Dust to dust, ashes to ashes … Familiar ‘end-of-life’ words, but how much consideration do we give to whether the dust and ashes we leave behind are good, bad or indifferent to the physical and biological environment we leave behind? Whilst death and dying are not always concepts that the living choose to focus on, the cycle of life and death is part of nature. That’s the reason we decided to delve into this often ignored subject, with the hope of gaining a better understanding of this aspect of the legacy we might leave behind when we, or our loved ones, finally move on.
The lives of all animals and plants are naturally dependent on the death of others of the same and different species for their survival. An organism dies, decomposes and returns its composite chemistries — that we regard as nutrients — to the soil, so enriching it, to the benefit of other organisms. We all know that the richer a soil, the healthier the plants that grow in it. In turn, those healthier plants will help yield healthier herbivorous animals, which will then provide a healthier food source for the carnivores.
So what role do humans play in all this? Are we disjoined from the rest of the environment, or do we contribute positively or negatively to this cycle of life? Are we each leaving a legacy that will enrich the environment on our passing, or will we pollute it? Have you considered the impact of your death on the Earth and those left behind? In this feature, we look at death through the lens of environmental sustainability.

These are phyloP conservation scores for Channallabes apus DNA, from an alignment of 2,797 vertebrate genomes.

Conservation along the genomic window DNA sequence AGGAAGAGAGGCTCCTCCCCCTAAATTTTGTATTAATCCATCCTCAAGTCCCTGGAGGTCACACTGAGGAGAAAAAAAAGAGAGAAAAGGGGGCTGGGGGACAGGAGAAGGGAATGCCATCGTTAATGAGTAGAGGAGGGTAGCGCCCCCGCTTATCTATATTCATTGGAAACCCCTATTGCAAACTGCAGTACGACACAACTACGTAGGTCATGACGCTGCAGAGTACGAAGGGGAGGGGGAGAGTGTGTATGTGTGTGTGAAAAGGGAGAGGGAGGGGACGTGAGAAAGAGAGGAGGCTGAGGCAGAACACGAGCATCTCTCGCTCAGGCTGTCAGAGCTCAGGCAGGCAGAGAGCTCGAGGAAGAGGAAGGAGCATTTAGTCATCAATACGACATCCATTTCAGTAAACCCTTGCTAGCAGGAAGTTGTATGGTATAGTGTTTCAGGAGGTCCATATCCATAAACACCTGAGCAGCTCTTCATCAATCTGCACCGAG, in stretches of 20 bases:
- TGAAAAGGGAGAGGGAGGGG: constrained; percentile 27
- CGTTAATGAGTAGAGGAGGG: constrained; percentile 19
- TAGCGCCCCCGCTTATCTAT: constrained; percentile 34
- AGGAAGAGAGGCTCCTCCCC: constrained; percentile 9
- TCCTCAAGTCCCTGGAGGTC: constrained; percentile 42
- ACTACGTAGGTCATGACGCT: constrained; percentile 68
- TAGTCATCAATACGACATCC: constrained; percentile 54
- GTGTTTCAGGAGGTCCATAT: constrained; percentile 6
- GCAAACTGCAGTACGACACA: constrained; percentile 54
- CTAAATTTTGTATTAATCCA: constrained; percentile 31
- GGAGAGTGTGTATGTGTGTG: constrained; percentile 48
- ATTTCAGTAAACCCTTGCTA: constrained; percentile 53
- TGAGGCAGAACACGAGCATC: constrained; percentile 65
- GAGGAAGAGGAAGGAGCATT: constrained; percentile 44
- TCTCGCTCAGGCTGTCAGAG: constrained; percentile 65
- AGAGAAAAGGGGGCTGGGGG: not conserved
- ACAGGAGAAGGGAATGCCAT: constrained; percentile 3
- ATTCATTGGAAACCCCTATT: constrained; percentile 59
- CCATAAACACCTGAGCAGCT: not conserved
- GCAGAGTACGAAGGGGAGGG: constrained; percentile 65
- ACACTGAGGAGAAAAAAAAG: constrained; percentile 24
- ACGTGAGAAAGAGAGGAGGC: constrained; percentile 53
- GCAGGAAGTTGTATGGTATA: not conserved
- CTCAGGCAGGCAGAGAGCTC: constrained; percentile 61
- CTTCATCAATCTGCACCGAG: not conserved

Burial or cremation – our only options?
For most people, the most common options offered after death are burial or cremation. Dust to dust, ashes to ashes. Superficially, both seem natural enough. As burial space has become more limited, cremation became more realistic for many. It is still widely regarded as a more convenient – and in many cases can be a less expensive – method of returning the elements of the body back to nature. But are they sustainable and/or safe for the environment? A recent Trent University (UK) report entitled, ‘Till Death Do We Pollute, and Beyond: The Potential Pollution of Cemeteries and Crematoriums’, examines many years of research on the potential impact to the environment and health.